Caps Bring It Back Home

By Tarik El-Bashir
Washington Post Staff Writer
Tuesday, April 22, 2008

PHILADELPHIA, April 21 -- All season, the Washington Capitals have been counted out. It happened when they started out 6-14-1. It happened when Philadelphia took a three games to one lead in the Eastern Conference quarterfinals last week, and again when the Flyers pushed them to the edge of extinction in Game 6.

Each time, though, Alex Ovechkin and his teammates have stunned their doubters -- and Monday night was no exception. The Capitals scored four straight goals -- Ovechkin notched two of them in the third period -- to win 4-2 and force a seventh and decisive game in this Eastern Conference quarterfinal series.

"Nobody believe in us, that we're a done team," said Ovechkin, who led the NHL in goals and points in the regular season but had been limited to a goal and four assists in the series' first five games until breaking out with his team's season on the line. "But it's not over. Tomorrow will be the biggest game in our career. We won't stop, we just want to continue what we do right now."

Tuesday night at Verizon Center, the Capitals will play the sixth Game 7 in franchise history and attempt to become only the 21st team in the history of the National Hockey League to come all the way back from a three-games-to-one deficit. They rallied from down 3-1 to beat the Flyers in 1988 and are 1-4 all-time in Game 7s. If the Capitals win, they will face postseason nemesis Pittsburgh in the next round.

"My experience is that we've won nothing," Coach Bruce Boudreau said. "We know how resilient they are. They had a hard schedule coming down the stretch and they won when they had to."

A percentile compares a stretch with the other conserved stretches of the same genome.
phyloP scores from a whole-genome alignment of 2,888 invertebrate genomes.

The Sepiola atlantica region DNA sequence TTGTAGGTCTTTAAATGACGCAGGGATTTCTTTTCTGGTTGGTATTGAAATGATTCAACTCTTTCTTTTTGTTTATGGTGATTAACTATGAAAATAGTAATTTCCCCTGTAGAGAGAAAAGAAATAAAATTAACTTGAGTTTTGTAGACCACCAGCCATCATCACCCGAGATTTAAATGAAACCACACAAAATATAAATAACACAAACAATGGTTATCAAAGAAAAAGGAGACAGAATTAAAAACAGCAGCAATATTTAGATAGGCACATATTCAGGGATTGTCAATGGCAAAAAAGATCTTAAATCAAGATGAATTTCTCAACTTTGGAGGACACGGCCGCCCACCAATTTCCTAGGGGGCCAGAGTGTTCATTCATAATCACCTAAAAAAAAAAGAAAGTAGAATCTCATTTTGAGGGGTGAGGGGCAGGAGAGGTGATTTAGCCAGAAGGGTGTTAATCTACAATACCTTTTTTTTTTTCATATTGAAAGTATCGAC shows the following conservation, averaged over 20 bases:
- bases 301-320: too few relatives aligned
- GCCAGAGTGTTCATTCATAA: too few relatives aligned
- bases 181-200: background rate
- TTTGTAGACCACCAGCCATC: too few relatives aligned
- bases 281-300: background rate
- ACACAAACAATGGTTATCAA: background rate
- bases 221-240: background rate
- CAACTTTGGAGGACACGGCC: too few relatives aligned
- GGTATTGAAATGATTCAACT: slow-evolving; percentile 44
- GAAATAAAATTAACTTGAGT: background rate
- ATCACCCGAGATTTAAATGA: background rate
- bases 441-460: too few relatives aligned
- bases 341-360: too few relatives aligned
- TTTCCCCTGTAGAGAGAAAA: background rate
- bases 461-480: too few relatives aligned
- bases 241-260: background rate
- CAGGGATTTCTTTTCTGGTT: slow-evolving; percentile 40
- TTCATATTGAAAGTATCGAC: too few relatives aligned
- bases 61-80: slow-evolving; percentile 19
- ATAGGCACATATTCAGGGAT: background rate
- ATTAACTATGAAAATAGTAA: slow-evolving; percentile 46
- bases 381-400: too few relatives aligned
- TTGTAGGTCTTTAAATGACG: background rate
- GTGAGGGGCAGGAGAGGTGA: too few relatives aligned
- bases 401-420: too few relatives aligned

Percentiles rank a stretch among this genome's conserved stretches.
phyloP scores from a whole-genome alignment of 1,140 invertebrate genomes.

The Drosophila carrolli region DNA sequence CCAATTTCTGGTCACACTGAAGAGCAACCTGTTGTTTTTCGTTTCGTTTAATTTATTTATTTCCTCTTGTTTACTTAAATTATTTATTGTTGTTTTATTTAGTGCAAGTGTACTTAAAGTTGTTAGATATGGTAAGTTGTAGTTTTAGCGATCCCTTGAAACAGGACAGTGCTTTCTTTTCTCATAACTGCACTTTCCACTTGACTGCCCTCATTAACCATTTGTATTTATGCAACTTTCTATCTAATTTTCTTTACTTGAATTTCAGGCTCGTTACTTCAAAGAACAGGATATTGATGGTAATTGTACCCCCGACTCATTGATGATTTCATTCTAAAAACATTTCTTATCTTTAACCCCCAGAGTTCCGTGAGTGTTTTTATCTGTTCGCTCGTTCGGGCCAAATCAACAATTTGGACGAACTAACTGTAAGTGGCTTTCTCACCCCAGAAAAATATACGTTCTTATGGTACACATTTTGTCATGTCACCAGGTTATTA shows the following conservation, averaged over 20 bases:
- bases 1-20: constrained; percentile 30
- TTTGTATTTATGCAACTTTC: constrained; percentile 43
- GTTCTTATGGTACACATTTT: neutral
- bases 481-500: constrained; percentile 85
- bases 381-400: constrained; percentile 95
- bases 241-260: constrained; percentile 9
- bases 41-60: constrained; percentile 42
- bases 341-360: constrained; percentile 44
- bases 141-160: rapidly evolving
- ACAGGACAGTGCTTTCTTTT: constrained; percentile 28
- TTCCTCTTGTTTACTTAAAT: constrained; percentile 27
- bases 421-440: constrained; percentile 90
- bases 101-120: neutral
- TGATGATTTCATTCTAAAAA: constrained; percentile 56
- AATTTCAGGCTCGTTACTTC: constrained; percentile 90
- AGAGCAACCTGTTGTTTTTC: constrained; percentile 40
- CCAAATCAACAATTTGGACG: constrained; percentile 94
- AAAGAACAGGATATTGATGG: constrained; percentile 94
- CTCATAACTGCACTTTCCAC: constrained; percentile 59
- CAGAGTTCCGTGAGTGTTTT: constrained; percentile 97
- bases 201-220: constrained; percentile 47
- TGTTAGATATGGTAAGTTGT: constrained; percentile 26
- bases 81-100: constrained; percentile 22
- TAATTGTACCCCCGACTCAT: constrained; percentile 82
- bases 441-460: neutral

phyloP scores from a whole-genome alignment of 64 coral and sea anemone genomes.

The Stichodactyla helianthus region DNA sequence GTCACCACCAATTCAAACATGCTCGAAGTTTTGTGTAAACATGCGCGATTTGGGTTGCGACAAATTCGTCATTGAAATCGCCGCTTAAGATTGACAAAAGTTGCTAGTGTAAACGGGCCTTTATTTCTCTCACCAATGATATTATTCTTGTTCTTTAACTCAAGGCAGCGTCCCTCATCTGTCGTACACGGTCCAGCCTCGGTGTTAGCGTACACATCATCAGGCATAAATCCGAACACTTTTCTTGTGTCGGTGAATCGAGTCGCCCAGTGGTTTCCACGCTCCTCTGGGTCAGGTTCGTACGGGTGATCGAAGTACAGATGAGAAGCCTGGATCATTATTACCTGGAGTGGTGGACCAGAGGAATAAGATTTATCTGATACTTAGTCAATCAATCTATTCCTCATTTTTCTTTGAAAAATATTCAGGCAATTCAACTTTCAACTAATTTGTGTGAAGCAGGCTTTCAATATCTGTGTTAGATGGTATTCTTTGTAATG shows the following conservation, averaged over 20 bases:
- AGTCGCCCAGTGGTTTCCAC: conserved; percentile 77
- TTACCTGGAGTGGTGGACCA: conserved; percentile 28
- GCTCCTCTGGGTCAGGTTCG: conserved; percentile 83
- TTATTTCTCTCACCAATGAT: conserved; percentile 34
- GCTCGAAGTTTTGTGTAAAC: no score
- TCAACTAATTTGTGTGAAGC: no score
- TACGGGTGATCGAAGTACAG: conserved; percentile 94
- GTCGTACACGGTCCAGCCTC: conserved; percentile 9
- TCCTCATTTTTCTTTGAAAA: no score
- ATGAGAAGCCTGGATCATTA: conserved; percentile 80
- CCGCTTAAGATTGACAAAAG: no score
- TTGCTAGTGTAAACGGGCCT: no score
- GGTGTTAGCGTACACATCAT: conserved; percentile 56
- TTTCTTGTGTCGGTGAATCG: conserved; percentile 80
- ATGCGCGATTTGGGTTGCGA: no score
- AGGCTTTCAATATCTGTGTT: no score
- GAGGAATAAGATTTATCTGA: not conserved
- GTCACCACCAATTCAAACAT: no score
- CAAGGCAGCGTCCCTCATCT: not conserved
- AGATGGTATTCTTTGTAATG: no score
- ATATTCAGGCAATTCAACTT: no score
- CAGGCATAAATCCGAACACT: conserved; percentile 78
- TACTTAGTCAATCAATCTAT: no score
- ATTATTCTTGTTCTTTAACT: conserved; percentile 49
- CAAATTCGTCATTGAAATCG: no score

The coaching staff "told our team that they had five minutes to be happy," Boudreau said after the game. "Then it's business as usual. If we think we've won it, we're going to be in for a bad shock."

Early on in the game Monday night, it appeared the Capitals were about to experience one of those bad shocks. Facing elimination, they trailed the Flyers, 2-0, after power-play goals by Mike Richards and Daniel Brière.

But the Capitals didn't fold when they were in last place in the NHL. And they didn't Monday, either. Linemates Nicklas Backstrom and Alexander Semin each tallied in the second period to send the game into the third tied at 2.

That's when Ovechkin showed once again why he's the leading candidate to earn league MVP honors. He broke the tie on a breakaway goal at 2 minutes 46 seconds, then clinched the win with a one-timer on the power play at 10:41. He finished with a series-high nine shots on goal.

"Well, we had no doubts in this room," said goaltender Cristobal Huet, who was solid in making 33 saves. "It's good for him and for his confidence."

Boudreau added: "I was so happy for him because you could see that he was starting to get a little bit frustrated and they were doing such a good job on him. But he persevered."

The third period began with Flyers defenseman Braydon Coburn ringing a shot off the post. That would have put the Flyers ahead 3-2. But instead, moments later, a deflected puck landed on the stick of Viktor Kozlov, who sent a pass straight up the middle to Ovechkin. The 22-year-old Russian split Flyers defensemen Kimmo Timonen and Coburn, the players who were largely responsible for keeping him in check through the first five games. Ovechkin burst into the zone, froze Flyers goalie Martin Biron with his signature leg lift, then snapped the puck into the upper corner over the goalie's glove.

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